The oxidation reaction of this invention is exothermic and can cause reaction temperatures to increase to excessive levels. To prevent temperatures from exceeding approximately 1200° C. (2192° F.), a quench stream may be added to the oxidation reaction zone. A preferred quench medium is a condensate product obtained from the utilization of the latent heat of the gaseous reaction product. Depending upon the chemical oxygen content of the water rich vapor phase stream and the level of chemically oxidizable compounds to be reacted, it may be necessary to supply additional chemical oxygen as a reactant to achieve the high level of conversion required in the oxidation reaction. Additional chemical oxygen can be supplied by any known means, with the injection of air, oxygen enriched air, or O2 being preferred. On initial start-up of the oxidation reactor it may be necessary to use an external heat source to increase the temperature of the reactants to a point where the oxidation reaction will begin. To maintain the appropriate inlet reactor temperature of the reactants during the process it may be necessary to perform indirect heat exchange of the reactants with a portion of the reaction products.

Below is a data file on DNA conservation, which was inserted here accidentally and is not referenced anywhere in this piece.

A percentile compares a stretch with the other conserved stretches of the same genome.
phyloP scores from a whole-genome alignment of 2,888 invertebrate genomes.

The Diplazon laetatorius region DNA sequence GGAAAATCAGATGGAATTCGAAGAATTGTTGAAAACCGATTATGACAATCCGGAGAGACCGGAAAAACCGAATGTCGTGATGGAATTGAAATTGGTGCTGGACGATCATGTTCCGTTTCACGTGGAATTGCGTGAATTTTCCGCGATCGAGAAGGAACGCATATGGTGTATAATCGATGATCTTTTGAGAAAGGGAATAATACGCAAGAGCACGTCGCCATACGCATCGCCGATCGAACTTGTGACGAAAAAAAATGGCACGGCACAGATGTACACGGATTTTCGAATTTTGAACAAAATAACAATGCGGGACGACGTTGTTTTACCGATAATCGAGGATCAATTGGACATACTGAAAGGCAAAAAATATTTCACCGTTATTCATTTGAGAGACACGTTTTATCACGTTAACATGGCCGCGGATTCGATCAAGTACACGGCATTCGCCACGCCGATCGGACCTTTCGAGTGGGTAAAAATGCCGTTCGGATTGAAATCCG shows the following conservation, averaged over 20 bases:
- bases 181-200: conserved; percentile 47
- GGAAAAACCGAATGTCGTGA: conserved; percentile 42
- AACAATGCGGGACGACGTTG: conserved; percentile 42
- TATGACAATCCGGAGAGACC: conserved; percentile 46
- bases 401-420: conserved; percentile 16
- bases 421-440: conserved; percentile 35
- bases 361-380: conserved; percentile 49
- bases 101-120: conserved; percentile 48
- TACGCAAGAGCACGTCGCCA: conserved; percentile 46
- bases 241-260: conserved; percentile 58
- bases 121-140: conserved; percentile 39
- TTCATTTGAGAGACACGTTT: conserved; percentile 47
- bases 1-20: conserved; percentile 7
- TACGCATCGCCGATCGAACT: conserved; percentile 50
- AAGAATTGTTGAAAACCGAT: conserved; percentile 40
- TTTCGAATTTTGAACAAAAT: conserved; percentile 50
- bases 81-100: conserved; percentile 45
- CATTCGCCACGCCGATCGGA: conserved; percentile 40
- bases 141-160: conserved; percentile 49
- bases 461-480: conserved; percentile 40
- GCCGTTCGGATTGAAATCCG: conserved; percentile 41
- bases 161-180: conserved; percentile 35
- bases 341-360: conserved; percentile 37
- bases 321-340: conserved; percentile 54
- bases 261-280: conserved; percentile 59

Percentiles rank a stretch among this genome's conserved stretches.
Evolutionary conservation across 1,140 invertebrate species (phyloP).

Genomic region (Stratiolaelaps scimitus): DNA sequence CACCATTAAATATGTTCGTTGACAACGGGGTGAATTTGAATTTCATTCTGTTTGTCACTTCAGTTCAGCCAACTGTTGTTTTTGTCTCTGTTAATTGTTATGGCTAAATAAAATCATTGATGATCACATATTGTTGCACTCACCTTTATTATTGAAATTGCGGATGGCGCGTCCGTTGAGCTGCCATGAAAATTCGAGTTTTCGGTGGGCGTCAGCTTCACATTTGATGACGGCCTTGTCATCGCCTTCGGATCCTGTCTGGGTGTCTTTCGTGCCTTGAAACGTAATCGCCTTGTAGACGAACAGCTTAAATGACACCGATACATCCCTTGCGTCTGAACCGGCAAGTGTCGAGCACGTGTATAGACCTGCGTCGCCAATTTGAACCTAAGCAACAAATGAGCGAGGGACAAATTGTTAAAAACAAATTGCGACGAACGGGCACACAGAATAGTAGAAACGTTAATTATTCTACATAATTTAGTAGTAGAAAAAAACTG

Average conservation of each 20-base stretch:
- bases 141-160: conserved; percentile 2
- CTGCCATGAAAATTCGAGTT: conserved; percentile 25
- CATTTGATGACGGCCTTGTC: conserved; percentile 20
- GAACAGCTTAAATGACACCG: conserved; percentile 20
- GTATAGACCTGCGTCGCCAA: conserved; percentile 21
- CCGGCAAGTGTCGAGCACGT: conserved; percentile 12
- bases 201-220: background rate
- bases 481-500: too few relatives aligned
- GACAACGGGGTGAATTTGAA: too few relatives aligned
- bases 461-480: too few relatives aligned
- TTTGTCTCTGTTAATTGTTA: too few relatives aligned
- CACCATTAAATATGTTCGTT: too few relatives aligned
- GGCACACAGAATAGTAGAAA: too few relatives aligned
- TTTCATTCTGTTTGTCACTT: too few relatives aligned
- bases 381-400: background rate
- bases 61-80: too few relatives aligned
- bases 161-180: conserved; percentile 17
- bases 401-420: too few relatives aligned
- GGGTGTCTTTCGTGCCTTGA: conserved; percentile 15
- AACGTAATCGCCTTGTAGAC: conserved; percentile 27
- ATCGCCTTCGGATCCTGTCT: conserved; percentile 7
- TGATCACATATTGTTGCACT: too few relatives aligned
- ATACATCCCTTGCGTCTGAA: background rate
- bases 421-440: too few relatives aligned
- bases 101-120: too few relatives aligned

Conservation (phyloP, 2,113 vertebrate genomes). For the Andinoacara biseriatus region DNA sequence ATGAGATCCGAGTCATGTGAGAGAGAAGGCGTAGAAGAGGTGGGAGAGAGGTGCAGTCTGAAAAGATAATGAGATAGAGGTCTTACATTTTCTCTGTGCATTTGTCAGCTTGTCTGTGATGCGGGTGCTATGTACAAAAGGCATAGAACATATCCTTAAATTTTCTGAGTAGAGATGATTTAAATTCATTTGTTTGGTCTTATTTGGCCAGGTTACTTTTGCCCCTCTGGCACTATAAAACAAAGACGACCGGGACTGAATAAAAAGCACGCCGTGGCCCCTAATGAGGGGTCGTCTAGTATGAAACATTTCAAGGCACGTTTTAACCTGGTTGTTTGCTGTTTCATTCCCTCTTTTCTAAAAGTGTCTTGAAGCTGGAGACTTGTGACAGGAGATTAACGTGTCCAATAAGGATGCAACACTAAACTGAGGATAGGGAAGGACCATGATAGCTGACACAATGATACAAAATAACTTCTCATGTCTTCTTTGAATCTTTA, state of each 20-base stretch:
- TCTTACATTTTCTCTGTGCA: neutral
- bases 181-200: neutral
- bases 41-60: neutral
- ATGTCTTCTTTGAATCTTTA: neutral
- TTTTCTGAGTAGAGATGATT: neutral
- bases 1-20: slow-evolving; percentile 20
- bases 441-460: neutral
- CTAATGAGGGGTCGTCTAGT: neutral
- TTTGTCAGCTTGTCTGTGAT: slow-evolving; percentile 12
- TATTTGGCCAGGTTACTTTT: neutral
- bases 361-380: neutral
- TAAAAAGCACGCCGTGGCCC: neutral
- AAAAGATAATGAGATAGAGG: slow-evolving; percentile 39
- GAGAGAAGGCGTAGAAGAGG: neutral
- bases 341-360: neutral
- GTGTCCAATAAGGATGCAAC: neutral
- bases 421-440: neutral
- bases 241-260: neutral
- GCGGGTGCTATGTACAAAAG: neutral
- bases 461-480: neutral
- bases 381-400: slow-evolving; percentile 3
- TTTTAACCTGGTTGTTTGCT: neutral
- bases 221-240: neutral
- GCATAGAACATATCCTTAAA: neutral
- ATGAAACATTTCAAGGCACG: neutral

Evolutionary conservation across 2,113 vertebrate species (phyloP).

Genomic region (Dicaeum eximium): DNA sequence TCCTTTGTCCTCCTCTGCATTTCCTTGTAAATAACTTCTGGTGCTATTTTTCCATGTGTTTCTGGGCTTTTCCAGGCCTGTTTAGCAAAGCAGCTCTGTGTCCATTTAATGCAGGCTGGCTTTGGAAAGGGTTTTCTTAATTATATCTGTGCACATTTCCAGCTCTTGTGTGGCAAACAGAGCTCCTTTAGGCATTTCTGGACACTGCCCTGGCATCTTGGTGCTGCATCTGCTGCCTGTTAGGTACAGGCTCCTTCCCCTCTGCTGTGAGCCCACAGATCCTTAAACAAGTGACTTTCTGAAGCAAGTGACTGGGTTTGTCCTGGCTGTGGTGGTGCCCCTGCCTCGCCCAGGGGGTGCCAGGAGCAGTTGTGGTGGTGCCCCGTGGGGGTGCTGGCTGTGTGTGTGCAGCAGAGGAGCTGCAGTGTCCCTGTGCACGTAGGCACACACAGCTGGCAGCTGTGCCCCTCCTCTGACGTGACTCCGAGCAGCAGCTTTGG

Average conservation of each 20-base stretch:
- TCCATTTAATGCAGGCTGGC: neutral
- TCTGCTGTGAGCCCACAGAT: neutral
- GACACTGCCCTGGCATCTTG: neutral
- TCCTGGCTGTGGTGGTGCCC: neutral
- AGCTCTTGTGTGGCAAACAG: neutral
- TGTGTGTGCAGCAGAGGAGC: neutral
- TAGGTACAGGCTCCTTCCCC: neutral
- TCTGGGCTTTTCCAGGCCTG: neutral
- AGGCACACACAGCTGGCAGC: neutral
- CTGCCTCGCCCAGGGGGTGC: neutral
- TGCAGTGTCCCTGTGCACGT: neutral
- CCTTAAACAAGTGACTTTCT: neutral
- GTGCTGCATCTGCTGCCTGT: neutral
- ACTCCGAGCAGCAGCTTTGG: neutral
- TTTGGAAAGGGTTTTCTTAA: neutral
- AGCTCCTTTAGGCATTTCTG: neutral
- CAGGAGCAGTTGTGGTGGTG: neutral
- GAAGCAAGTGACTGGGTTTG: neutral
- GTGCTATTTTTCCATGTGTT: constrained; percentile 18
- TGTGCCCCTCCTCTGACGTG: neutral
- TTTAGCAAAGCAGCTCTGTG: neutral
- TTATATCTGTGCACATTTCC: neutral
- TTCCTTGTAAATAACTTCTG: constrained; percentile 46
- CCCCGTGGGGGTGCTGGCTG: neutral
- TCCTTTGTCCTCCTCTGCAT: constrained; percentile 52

The oxidation reaction step of the invention is capable of catalytically oxidizing a wide range of volatile organic and inorganic compounds, including halogenated organics, organosulfur compounds and organonitrogen compounds. The gaseous reaction product obtained from the oxidation of such compounds may be highly acidic, containing HCl, SOx and NOx. The acidic nature of the product can have deleterious effects on downstream equipment metallurgy. Neutralization of the acidic gaseous reaction products can prevent corrosion and the eventual destruction of downstream equipment. Any neutralization process known to the art may be used to neutralize the acidic reaction products. A preferred neutralization method involves the use of a limestone bed located immediately downstream of the oxidation reactor. The inherent alkalinity of limestone will neutralize and remove any acidic gases contained in the gaseous reaction stream. Depending upon the amount of acidic gas present, multiple limestone beds arranged in series flow may be employed. A preferred type of limestone is dolomitic limestone, which contains a carbonate of calcium and magnesium. The magnesium is better suited to capture volatilized borates and arsenates.